Sysomos was among the earliest players in the enterprise social media monitoring and analytics space (together with the likes of Radian6, which was later acquired by Salesforce). Five years ago, the Toronto-based company was acquired by Marketwire, and while it continued to win big clients, things remained rather quiet around the company. Surprisingly, Sysomos regained its independence last month when it split off from Marketwire. With that split behind it — and a new CEO on board — the company is now ready to talk about its products again.
Today, it’s launching a complete redesign of its Heartbeat social media listening and monitoring service. As Jeff Cann, the company’s senior director of client experience tells me, the service now gives users more options to customize their dashboards to their liking.
“The new Heartbeat offers a beautiful and simple new user interface, featuring drag and drop widgets; fully customizable dashboards; seamless dashboard sharing fostering cross-team collaboration; and enhanced reporting capabilities,” he told me in an emailed statement.
He also noted that the team realized that the use cases for this kind of social media intelligence are becoming increasingly diverse, so having a customizable interface became a must-have for the service.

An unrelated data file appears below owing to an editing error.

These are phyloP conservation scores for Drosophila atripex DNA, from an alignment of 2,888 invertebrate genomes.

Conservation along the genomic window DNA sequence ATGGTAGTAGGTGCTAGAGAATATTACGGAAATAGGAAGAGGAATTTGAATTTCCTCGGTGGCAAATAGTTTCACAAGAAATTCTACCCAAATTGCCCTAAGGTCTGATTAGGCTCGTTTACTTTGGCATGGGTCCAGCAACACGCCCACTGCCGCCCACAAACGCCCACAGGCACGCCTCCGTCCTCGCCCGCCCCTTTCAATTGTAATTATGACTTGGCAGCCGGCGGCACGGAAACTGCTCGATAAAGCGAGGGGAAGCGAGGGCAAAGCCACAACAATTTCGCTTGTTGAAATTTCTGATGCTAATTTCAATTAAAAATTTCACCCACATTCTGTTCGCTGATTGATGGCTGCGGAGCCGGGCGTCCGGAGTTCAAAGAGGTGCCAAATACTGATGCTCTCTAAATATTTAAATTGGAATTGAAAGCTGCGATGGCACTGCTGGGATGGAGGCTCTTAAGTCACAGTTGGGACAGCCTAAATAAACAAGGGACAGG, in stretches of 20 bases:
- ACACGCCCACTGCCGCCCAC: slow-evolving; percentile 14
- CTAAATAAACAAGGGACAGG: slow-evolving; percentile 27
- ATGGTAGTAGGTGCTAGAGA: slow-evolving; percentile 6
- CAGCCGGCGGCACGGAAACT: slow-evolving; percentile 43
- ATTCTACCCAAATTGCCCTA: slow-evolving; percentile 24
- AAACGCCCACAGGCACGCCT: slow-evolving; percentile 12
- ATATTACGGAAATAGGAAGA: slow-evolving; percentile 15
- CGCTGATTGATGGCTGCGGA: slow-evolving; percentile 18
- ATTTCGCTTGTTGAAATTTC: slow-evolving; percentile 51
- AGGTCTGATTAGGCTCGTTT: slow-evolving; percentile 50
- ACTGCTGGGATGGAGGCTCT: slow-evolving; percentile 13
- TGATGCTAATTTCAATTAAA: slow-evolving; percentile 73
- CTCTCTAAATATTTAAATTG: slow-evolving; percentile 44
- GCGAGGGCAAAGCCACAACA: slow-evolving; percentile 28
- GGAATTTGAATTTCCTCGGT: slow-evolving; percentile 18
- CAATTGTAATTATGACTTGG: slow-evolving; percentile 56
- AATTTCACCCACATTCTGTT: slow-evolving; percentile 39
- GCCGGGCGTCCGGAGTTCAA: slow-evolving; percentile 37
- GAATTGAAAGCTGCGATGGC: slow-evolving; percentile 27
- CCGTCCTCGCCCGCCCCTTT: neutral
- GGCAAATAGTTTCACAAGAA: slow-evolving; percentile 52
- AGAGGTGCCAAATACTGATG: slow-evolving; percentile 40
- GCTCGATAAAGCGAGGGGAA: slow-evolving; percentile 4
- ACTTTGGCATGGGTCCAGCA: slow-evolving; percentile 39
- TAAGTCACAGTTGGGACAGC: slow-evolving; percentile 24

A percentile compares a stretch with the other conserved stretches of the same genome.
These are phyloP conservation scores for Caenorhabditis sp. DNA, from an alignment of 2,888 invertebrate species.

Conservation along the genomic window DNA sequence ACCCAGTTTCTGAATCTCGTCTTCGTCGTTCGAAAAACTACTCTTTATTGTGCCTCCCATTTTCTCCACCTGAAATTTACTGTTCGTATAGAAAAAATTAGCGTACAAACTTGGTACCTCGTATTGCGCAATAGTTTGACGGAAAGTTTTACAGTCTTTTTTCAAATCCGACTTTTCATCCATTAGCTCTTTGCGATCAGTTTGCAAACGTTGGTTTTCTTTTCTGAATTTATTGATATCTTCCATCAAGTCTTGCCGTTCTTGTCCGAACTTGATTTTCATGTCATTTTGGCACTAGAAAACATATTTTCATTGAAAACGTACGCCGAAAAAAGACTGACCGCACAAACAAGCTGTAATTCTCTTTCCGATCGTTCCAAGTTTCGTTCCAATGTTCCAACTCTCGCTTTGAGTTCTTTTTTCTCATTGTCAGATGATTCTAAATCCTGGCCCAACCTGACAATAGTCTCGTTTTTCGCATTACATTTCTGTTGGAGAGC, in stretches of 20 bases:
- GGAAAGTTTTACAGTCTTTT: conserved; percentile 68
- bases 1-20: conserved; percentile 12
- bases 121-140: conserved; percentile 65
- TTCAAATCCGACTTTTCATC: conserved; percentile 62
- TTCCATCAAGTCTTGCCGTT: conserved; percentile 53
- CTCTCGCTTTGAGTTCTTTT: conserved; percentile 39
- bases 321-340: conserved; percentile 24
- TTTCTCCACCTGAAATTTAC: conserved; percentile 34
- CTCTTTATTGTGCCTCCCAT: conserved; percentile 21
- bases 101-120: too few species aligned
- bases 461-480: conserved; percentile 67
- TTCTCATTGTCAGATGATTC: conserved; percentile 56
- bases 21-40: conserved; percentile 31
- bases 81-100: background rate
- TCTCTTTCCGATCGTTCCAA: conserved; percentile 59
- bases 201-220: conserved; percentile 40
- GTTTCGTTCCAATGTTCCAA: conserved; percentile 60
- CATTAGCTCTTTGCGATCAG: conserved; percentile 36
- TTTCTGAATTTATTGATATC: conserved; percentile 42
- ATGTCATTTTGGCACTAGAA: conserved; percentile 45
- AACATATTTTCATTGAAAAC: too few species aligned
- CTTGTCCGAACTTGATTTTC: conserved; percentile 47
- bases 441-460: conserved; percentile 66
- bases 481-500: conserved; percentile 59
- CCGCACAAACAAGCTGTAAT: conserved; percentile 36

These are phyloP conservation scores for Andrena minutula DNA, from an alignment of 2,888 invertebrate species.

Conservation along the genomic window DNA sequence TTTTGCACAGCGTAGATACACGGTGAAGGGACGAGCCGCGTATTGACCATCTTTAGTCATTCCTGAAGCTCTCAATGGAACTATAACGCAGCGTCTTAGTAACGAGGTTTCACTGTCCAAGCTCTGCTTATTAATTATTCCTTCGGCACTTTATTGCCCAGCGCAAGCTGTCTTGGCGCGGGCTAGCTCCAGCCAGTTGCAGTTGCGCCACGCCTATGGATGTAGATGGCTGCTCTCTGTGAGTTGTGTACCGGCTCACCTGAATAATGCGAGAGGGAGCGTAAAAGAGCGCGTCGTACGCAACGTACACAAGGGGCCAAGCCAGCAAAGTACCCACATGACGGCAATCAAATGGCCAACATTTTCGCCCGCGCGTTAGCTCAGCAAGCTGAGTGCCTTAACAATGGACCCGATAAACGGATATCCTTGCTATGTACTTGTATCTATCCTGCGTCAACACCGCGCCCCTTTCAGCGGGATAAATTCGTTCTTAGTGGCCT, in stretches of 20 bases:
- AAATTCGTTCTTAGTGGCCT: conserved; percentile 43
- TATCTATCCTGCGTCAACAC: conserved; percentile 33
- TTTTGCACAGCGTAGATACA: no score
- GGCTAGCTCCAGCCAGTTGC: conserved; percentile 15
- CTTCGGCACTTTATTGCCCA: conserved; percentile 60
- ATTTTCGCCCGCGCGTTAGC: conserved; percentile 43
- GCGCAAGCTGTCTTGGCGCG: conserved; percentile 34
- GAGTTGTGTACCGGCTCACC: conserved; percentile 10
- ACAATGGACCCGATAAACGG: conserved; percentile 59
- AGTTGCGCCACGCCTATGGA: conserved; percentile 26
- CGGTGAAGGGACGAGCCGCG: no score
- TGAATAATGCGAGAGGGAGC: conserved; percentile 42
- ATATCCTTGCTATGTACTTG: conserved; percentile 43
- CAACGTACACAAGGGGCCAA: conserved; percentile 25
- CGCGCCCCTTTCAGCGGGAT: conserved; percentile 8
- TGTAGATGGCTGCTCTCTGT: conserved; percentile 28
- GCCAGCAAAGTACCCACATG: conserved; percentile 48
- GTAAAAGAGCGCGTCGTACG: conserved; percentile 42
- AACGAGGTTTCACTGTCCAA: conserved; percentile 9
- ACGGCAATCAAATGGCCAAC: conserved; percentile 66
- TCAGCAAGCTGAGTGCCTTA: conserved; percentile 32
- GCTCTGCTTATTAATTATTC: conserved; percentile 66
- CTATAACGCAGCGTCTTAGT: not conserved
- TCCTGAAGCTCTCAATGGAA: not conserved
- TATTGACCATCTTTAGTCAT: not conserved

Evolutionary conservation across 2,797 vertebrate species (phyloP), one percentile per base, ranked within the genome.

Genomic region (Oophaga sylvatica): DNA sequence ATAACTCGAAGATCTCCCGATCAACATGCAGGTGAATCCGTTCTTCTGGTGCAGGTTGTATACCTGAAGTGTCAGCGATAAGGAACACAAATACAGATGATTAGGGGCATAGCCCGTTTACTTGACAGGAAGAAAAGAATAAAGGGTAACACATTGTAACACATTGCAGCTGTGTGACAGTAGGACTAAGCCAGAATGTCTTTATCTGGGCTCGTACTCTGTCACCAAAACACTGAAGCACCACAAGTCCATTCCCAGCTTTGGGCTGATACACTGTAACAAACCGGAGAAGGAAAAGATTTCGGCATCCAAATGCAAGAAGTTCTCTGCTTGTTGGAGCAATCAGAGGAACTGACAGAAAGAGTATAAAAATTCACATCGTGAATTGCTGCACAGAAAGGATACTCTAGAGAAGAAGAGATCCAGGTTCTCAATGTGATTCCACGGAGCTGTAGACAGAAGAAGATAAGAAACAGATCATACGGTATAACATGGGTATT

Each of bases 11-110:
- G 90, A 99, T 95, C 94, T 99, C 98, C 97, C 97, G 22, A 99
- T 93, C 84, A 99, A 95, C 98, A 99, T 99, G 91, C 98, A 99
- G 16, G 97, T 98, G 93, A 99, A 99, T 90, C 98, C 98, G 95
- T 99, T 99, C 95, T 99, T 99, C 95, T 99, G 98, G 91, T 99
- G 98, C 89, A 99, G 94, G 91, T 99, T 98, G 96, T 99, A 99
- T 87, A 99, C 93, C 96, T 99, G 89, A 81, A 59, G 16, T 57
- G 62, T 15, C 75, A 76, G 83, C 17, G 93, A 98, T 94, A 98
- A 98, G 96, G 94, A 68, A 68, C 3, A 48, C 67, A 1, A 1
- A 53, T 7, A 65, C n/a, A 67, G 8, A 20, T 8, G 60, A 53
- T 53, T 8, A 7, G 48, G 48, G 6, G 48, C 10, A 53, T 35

MAP, the company’s social media research and analytics service, isn’t getting a redesign but instead a new API. Cann tells me the API now gives the company’s customers access to over half a trillion social media posts covering 186 languages to power their own applications. He believes this new API will enable “an entirely new ecosystem of products to become social intelligence ready.”
Unlike other services, the MAP API can pull from Sysomos’ vast database, so users don’t have to set up pre-defined queries and then wait for the data to stream in.
“A CPG customer who makes cold and flu medication is now able to look at real-time year over year changes in the volume (not just flu and cold mentions) but of every product skew in their category,” Cann noted when I asked him for potential use cases.
“This data can then be fed alongside their existing BI tools to look at inventory and supply chain for a geo-specific region. In this instance it’s about understanding leading demand indicators and getting products on shelves quickly.”
Sysomos says it now has about 1,300 customers and saw its revenue grow more than 1,500 percent since the acquisition in 2010. The company’s new CEO, Lindsay Sparks, was previously a corporate VP at Microsoft. Maybe more importantly, though, he also sold three technology companies and — according to his official bio — “helped position four companies for IPOs or sales in the next 18 months.”
I wouldn’t be surprised then if we heard something along those lines about Sysomos in the near future, too.